[Updates Below] Multiple people were reportedly killed and injured after a Metro-North train in the Bronx derailed this morning. An MTA spokesman told the Post the derailment happened around 7:20 a.m. 100 feet north of the Spuyten Duyvil station—at least five of the seven cars derailed. Initial reports indicate at least four people have been killed, and numerous others have been injured.

Jake Dobkin/Gothamist

The train was the 5:54 a.m. out of Poughkeepsie due to arrive at Grand Central Station at 7:43 a.m. Passenger Frank Tatulli told ABC that he was on the train, and it was traveling “a lot faster” than it normally does. Tatulli was able to get out of the train on his own, and suffered head and neck injuries.

There was a derailment of a 24-car freight train carrying garbage south of the Spuyten Duyvil station last July, but officials say these scenarios are very different and "unrelated." There was also a massive train collision at the same location in 1882 which led to the death of State Senator Webster Wagner.

Metro-North is the second largest commuter rail service in the country. All Metro-North service between Croton-Harmon and Grand Central Terminal has been suspended. We'll update as more information becomes available.

Update: FDNY officials now confirm that four people were killed, and at least 20 passengers were injured in the derailment. According to the News, two of the passengers were fatally ejected from the train during the crash. The Post reports that more than 40 passengers were injured.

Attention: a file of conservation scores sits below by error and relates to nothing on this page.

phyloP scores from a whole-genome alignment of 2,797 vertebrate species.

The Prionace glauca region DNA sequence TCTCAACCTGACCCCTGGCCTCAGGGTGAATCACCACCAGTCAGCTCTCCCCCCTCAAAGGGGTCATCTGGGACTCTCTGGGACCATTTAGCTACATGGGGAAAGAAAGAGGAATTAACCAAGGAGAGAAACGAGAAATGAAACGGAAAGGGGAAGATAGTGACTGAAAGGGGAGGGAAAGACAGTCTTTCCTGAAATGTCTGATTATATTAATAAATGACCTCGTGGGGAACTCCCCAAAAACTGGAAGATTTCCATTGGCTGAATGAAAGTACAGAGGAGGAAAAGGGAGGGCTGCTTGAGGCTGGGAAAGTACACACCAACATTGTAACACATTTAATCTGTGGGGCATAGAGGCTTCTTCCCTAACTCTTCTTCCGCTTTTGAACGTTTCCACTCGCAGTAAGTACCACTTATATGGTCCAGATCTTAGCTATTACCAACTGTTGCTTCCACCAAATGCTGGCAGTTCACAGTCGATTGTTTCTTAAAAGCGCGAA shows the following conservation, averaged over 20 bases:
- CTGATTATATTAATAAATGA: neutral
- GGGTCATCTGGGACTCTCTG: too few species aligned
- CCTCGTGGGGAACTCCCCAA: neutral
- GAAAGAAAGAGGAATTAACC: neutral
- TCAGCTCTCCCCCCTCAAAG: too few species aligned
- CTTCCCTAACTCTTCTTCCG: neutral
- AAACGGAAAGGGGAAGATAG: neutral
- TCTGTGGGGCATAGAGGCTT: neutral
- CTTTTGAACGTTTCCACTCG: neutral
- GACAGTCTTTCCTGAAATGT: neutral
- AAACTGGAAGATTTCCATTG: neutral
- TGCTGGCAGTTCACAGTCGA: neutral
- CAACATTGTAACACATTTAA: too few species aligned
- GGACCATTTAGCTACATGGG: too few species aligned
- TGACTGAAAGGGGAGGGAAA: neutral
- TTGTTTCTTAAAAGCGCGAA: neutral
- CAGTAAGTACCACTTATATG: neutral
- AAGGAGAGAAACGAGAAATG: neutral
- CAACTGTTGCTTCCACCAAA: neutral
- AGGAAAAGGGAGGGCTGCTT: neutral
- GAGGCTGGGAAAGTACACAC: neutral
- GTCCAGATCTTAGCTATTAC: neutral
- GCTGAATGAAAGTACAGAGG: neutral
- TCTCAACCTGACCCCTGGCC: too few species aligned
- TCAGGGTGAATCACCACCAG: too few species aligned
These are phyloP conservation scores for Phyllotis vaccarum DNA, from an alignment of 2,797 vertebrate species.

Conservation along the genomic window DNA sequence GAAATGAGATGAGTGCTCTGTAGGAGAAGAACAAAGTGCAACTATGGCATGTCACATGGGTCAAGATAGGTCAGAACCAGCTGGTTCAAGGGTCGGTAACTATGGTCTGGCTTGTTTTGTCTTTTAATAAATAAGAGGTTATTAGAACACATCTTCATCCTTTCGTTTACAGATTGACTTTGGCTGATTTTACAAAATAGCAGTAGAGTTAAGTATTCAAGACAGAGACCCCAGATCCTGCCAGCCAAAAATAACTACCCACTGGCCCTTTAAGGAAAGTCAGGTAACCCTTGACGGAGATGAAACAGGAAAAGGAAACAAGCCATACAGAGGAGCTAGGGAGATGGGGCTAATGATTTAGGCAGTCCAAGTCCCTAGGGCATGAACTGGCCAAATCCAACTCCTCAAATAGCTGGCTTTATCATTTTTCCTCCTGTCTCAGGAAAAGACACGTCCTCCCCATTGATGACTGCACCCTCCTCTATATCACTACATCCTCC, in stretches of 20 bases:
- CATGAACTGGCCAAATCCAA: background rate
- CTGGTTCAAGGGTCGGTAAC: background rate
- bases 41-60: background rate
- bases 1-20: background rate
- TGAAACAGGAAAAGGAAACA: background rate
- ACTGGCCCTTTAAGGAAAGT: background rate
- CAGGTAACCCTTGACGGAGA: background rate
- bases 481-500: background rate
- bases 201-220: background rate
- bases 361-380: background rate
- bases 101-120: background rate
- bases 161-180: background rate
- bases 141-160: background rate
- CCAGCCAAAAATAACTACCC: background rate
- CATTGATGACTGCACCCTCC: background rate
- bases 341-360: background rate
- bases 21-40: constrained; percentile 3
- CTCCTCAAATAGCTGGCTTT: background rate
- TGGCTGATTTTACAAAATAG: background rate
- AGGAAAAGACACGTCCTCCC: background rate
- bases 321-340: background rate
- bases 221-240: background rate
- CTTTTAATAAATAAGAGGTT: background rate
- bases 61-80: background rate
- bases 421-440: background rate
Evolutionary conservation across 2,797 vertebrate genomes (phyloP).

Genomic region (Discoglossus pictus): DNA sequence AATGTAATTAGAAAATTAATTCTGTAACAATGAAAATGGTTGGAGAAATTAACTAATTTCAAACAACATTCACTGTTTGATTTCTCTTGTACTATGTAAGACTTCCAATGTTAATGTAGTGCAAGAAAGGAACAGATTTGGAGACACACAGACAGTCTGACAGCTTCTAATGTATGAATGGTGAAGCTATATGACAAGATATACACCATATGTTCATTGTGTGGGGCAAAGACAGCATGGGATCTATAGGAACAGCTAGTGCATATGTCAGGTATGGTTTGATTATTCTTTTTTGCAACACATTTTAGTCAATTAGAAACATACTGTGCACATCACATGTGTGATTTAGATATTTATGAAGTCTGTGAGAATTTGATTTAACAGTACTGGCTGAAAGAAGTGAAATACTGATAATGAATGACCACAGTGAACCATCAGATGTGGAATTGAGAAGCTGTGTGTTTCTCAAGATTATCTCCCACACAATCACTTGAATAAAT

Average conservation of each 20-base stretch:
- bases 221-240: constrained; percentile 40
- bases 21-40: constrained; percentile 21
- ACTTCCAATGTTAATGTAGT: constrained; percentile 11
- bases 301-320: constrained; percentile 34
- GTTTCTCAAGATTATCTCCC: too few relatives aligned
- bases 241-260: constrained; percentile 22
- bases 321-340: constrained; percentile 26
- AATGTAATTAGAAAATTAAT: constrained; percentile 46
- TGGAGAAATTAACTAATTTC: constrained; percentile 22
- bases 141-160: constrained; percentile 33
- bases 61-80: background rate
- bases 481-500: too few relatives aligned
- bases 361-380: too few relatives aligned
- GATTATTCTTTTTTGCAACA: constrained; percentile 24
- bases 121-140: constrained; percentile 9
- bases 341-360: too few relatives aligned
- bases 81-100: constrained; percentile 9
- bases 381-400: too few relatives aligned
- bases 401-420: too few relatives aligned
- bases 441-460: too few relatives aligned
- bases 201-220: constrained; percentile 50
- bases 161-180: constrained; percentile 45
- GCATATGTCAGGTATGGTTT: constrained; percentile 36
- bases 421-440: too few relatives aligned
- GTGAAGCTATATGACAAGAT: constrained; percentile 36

Gov. Cuomo is now at the scene.

It's still unclear exactly how many people were onboard the train, but NBC is now reporting that over 60 people have been injured, and 11 of those are in critical condition.

Dianna Jackson, 40, of Poughkeepsie, told the Daily News that the driver was going around the curve before the Spuyten Duyvil station "really fast." "I was sitting in the first seat in the front of the car facing backwards," she said. "I was flung six feet. I landed on the shattered window (on the side of the train that hit the ground). I was lying on my back, gravel was flying everywhere. I was dragging along the ground...Maybe it was a minute, it felt like an eternity, I just wanted it to stop...I had gravel in my teeth, I was eating rocks. But I was grateful to be eating rocks because I'm still alive."

A law enforcement official told CNN that "the train operator told investigators he applied brakes to the train, but it didn't slow down."

Gov. Cuomo has confirmed that four people were killed and 63 have been injured in the derailment; he adds that the families of the victims have not been notified yet. Cuomo also noted that there are no signs of terrorism or criminal conduct. MTA President Thomas Prendergast would not comment about whether service will be restored today; efforts are focused now on customers and cooperating with the NTSB.

The FDNY Chief at the scene told reporters that there were three fatalities outside the train and one inside; 11 people are critically injured, and some victims were trapped inside the train. The injured passengers were taken to four hospitals in The Bronx and Manhattan, including St. Barnabus and Columbia Presbyterian.

Eli Mernit, who lives near the scene, went to the derailment site, told us: "The front car of the train was mere inches from the water. I walked close enough to one of the passenger cars to see the gravel and glass copiously littered about the cabin of the train."